Tracking early childhood development
Data and evidence are critical to understanding what young children need.
Early childhood development (ECD) has many dimensions and unfolds at a breathtaking pace. Measuring ECD is a complex undertaking, and it is a new field, marked by rapid evolution, great urgency – and significant gaps in our knowledge.
We have long understood children’s development to their full potential as a fundamental human right. We now know, from recent neuroscience research, just how critical the early years of life are in the development of a child’s brain and in shaping their future. Meanwhile, economics has shown us the great benefits of investing in young children during this unique developmental window – and the wrenching costs, to children and societies, of failing to do so.
We now know just how critical the early years of life are in the development of a child’s brain and in shaping their future.
In 2016, the world was shocked when the medical journal The Lancet estimated that 43 per cent of children under 5 in low- and middle-income countries were at risk of not developing to their full potential. But with the underlying data based on composite, proxy indicators, what that means, and what to do about it, remains open to interpretation.
We don’t yet have a full picture of the well-being and developmental status of the world’s youngest children, owing to the following challenges:
- Many of the available data points are collected by each sector, separately, and often cannot be used in an analysis that cuts across sectors. In this context, analyses of caregiving practices and home environments are limited and need strengthening.
- Establishing a system for tracking child development data at the population level is particularly challenging due to the multidimensional nature of ECD.
- A lack of disaggregated ECD data prevents us from fully understanding how factors like age, gender, disability, or discrimination based on ethnicity or race affect young children’s chances of reaching their potential – and how we can change that equation.
- Research evidence on child development and the impact of policy and programme interventions in low- and middle-income countries and humanitarian contexts is still limited.
Measuring and monitoring ECD is critical to understanding what young children need and identifying those at risk of being left behind and not achieving their full developmental potential. Our knowledge is built upon a range of evidence, including numerical data, qualitative research and analyses, implementation research and evaluations. We depend on this evidence to target and improve interventions, advocate with governments to improve conditions for young children and their families, and make the case for investments in ECD.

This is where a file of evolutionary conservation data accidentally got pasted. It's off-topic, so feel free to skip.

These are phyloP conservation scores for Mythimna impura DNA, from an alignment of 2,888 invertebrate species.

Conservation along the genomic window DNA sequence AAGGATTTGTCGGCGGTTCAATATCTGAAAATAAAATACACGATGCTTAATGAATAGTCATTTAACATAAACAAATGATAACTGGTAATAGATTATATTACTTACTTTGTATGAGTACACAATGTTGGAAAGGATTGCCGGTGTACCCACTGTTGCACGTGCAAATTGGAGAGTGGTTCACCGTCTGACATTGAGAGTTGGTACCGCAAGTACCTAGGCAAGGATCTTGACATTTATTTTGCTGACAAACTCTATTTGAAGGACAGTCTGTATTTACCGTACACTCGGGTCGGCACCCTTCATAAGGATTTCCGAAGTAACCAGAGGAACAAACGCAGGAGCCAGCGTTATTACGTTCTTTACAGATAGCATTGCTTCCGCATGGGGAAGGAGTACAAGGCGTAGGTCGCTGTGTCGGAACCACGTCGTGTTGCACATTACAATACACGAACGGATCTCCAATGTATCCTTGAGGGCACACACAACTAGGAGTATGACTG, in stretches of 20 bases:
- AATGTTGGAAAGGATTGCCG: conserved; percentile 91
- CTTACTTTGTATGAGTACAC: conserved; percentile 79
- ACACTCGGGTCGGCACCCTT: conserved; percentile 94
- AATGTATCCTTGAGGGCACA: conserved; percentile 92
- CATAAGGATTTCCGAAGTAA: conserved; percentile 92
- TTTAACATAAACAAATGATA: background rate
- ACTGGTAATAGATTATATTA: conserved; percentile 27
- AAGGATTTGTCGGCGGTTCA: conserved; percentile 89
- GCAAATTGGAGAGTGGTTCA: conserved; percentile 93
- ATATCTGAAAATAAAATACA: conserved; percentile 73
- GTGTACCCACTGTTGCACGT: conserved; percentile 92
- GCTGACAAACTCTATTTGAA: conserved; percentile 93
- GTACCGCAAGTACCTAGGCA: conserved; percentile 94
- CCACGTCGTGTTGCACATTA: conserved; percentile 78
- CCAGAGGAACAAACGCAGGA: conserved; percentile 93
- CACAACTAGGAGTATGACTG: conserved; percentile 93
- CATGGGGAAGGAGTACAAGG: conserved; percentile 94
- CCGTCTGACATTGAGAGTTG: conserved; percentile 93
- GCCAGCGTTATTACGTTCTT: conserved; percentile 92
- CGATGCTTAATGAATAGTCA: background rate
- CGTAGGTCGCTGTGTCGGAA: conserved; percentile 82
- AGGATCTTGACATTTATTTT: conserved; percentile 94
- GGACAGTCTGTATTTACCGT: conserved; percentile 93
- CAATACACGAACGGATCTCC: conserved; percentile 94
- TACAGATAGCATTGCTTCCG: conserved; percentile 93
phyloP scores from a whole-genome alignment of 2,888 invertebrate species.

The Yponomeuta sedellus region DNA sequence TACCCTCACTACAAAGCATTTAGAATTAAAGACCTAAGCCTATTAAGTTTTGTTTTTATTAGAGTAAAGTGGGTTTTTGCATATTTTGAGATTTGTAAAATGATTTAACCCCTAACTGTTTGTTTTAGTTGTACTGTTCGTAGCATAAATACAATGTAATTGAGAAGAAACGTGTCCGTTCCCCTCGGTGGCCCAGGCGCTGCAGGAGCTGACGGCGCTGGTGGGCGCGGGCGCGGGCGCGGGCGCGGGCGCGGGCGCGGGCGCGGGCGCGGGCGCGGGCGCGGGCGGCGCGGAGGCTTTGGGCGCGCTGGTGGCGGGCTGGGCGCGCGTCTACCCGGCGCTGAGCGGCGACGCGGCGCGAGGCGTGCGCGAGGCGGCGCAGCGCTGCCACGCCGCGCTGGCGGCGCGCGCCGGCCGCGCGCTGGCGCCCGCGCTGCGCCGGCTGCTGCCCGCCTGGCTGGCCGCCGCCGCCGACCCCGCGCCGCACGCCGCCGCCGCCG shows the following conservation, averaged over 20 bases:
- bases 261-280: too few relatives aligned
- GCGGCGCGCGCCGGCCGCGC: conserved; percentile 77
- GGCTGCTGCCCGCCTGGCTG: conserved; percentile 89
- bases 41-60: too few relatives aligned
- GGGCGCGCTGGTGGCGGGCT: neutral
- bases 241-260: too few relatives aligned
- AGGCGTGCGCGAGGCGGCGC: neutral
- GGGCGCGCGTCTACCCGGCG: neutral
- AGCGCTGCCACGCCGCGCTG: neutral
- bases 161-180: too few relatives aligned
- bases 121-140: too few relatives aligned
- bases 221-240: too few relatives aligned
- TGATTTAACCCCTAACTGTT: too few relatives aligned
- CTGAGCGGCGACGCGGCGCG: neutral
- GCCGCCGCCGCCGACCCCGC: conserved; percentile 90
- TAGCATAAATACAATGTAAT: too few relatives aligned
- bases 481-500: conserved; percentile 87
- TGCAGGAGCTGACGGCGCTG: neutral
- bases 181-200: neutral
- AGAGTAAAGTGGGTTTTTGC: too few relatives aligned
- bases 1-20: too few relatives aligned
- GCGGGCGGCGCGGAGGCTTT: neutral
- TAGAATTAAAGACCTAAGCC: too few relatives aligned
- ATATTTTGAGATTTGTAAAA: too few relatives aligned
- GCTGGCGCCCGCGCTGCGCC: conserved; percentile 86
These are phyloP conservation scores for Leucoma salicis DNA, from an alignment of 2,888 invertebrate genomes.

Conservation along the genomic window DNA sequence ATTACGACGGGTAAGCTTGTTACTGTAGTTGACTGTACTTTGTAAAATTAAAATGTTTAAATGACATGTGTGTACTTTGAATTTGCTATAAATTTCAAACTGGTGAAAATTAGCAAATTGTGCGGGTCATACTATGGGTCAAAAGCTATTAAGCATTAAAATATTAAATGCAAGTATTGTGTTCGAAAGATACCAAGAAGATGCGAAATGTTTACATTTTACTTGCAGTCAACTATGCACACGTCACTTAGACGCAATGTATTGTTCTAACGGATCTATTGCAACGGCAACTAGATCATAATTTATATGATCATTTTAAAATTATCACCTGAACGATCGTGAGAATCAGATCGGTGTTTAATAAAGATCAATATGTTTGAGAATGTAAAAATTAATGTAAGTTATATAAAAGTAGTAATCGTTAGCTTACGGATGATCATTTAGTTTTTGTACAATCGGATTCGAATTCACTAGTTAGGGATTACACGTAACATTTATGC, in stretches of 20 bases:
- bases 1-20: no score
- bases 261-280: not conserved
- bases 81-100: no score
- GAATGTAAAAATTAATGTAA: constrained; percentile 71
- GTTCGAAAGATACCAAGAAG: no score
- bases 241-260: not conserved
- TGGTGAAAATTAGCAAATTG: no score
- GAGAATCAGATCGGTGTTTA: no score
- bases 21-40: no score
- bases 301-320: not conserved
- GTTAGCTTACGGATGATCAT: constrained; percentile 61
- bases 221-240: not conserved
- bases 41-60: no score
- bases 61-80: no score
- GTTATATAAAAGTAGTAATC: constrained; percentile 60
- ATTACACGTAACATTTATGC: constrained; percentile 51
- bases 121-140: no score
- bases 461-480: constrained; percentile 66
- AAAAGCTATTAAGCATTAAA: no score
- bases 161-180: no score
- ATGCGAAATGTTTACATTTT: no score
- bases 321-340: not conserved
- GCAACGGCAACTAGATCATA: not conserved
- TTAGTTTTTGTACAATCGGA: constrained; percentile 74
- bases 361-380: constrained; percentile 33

UNICEF works with governments and other partners to close the gaps in our knowledge of young children’s development, support monitoring and reporting on its many dimensions, and generate evidence to advocate for better resourced and targeted interventions in the early years of life. We also report on global results from the implementation of ECD programmes in our country offices.
UNICEF provides financial and technical assistance for the collection and analysis of data on children’s survival, health and nutritional status, access to play and early learning, their home environments, and the care and discipline they receive from their parents and caregivers. The Multiple Indicator Cluster Surveys (MICS) are an example of such support. Conducted at regular intervals since 1995 and implemented in over 100 low- and middle-income countries, they are the largest source of internationally comparable data on ECD.
In the Sustainable Development Goals, the international community recognized the importance of ECD through the inclusion of a dedicated indicator, SDG 4.2.1, which measures the proportion of children under 5 years old who are developmentally on track in health, learning and psychosocial well-being.
As the custodian agency for this indicator, UNICEF led the development and validation of a new measurement tool, the Early Childhood Development Index 2030, and is supporting national governments to report on progress toward the SDG target of ensuring that, by 2030, all girls and boys have access to quality early childhood development, care and pre-primary education.
The resources below cover the major measurement tools, research and data repositories on ECD that represent our most up-to-date, always evolving knowledge of the state of the world’s youngest children.
|Early Childhood Development Index 2030
|UNICEF Data: Early Childhood Development
|Center on the Developing Child, Harvard University